On an XLR cable, pins 2 and 3 carry the same voltage, just 180 out of phase, while pin 1 is the ground.
Wiring this up to a TRS connector, pin 2 is tip, pin 3 is ring, and pin 1 is the sleeve.
image linked from here
So, if you're using balanced TRS connections in your combo jack, the answer is, it should be fine. The voltage present on the tip and ring "is seen by equipment as “common mode” noise and rejected, or ignored, by the equipment." source
A caveat, however...
As the jack plug is inserted into the jackfield its tip will
momentarily connect with the ring contact in the socket, while the
ring of the plug touches the sleeve contact. This short-circuits the
phantom supply, bridging the +48V line straight to the earth return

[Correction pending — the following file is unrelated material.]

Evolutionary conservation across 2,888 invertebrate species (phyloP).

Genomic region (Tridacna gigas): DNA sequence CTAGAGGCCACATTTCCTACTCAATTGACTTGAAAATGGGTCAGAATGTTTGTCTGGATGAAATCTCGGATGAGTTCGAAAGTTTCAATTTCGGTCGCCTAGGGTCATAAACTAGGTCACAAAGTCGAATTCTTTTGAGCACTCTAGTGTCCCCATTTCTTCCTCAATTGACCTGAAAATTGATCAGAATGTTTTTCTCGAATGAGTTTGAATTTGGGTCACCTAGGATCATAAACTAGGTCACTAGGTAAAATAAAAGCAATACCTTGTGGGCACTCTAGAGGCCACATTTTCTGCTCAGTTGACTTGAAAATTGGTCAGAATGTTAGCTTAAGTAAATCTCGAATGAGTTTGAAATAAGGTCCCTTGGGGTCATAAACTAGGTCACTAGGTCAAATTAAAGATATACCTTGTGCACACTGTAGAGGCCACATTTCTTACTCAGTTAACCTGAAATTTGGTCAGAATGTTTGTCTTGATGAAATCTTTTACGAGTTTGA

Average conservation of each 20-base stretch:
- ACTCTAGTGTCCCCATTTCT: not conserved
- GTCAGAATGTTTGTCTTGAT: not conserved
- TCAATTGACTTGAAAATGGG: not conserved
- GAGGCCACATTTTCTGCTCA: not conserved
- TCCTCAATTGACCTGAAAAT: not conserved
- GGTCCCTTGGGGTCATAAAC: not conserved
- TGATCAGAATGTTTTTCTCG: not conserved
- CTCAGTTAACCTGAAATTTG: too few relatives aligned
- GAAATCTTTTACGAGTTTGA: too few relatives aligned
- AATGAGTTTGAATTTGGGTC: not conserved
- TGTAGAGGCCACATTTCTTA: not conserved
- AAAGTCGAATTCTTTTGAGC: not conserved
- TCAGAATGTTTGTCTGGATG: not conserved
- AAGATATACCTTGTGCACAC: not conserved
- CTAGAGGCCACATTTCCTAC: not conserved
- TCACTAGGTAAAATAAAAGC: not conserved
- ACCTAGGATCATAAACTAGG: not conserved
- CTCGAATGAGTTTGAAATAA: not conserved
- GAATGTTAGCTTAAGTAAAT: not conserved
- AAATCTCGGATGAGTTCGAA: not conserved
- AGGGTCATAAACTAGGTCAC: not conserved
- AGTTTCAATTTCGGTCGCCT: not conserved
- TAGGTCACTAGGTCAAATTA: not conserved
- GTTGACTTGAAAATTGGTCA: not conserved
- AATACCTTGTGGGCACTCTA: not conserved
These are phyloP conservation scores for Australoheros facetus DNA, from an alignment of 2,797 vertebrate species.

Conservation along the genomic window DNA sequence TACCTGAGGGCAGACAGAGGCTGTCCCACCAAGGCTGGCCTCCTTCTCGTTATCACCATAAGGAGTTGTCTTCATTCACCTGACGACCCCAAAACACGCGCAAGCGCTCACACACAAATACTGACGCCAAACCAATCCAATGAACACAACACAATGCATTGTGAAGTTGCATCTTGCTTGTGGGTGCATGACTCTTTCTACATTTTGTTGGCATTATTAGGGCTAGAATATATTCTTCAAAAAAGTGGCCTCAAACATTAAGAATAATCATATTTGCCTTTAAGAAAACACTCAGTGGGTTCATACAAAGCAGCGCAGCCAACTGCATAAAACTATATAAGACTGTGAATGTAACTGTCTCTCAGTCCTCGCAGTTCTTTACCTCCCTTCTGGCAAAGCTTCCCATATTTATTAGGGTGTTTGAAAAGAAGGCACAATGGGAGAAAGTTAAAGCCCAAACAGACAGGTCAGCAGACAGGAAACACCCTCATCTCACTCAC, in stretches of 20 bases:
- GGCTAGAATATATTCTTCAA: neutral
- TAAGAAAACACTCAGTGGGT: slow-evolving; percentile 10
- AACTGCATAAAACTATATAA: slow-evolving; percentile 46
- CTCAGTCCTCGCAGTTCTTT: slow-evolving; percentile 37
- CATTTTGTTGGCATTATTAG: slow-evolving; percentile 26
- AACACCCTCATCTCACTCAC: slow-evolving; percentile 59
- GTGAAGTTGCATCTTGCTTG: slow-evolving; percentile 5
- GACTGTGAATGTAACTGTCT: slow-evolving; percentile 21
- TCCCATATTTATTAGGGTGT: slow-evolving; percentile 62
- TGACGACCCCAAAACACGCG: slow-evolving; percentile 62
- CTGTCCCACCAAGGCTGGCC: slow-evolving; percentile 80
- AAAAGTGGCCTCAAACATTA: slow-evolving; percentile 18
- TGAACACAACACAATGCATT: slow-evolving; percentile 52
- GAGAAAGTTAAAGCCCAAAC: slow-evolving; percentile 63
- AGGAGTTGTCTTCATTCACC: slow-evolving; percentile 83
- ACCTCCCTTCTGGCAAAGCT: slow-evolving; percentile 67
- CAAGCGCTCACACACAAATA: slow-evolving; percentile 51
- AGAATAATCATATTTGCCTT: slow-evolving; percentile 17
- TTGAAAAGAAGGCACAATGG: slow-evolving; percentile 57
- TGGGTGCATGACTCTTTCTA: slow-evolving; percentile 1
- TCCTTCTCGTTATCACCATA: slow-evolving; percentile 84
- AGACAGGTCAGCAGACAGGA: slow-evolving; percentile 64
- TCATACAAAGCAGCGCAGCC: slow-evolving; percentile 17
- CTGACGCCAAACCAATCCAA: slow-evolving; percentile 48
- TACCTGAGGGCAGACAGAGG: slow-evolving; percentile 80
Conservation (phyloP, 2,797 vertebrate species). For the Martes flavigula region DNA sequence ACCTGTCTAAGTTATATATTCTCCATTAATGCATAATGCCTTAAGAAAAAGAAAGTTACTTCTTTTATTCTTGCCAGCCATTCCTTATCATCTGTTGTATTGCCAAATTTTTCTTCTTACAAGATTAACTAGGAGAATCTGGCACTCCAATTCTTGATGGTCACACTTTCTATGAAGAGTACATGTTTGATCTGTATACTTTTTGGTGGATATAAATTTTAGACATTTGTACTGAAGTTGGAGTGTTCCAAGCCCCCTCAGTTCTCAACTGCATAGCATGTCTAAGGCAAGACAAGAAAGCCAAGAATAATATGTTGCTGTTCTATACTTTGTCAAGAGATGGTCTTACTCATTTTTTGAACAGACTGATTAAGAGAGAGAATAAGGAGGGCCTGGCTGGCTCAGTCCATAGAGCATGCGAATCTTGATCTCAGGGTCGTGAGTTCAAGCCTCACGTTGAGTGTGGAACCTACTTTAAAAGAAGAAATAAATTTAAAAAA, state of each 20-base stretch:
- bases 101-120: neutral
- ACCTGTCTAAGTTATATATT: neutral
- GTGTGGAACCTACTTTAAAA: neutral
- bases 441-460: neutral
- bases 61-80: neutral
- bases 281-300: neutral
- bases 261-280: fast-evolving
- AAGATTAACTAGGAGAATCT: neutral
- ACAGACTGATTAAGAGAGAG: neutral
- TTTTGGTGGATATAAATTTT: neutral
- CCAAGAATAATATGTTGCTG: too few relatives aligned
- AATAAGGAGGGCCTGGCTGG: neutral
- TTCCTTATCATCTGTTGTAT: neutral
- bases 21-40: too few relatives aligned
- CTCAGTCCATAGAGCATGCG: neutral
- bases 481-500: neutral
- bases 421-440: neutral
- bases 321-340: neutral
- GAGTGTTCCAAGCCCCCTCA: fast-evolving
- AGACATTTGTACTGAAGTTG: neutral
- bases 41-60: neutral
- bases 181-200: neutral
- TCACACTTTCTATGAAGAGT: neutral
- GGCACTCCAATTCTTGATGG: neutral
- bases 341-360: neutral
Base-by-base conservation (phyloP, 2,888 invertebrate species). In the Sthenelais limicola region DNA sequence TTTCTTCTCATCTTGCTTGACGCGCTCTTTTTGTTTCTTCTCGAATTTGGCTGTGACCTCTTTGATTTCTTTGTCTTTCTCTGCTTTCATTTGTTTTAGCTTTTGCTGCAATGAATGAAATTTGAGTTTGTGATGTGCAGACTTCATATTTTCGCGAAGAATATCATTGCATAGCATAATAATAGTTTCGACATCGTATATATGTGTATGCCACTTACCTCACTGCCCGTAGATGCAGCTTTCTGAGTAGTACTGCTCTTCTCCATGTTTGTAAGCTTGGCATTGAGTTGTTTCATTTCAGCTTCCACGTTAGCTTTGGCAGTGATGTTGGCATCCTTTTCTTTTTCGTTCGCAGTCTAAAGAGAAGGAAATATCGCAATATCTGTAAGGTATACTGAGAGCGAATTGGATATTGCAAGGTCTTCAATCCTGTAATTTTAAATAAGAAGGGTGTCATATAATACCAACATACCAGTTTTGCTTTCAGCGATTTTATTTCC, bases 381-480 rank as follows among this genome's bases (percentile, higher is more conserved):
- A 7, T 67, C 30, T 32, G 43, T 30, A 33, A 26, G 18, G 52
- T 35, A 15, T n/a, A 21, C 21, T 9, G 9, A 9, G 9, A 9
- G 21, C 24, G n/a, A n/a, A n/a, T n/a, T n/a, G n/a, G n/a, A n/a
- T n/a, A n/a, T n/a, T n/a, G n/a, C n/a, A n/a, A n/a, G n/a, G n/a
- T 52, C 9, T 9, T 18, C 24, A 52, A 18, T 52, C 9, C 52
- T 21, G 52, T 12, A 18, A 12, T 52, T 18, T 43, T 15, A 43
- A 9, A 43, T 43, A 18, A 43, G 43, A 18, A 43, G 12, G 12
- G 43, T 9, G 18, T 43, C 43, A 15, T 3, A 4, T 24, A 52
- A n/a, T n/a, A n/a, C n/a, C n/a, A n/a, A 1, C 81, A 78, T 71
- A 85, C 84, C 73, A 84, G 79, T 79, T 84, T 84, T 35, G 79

and, although the phantom supply should cope, the resulting voltage
spike can cause irreparable damage to the input circuitry of the mixer
channel. The mic input stage can be destroyed outright (particularly
with older types of electronically balanced inputs) but it is more
usual to find a gradual degradation in performance as various circuit
components deteriorate. source
The quote above is not exactly related to your situation, but close enough to give you some useful tips to avoid damage.
Having said all that, I suppose in the end, it depends on how the Neutrik connector is wired on the back side. If there are only three leads (which are just split to connect to both the XLR and TRS contact points) There would be phantom on the TRS. If, however there are six leads, it could go either way. I suppose the only way to know for sure would be to test with a DMM or contact Neutrik :)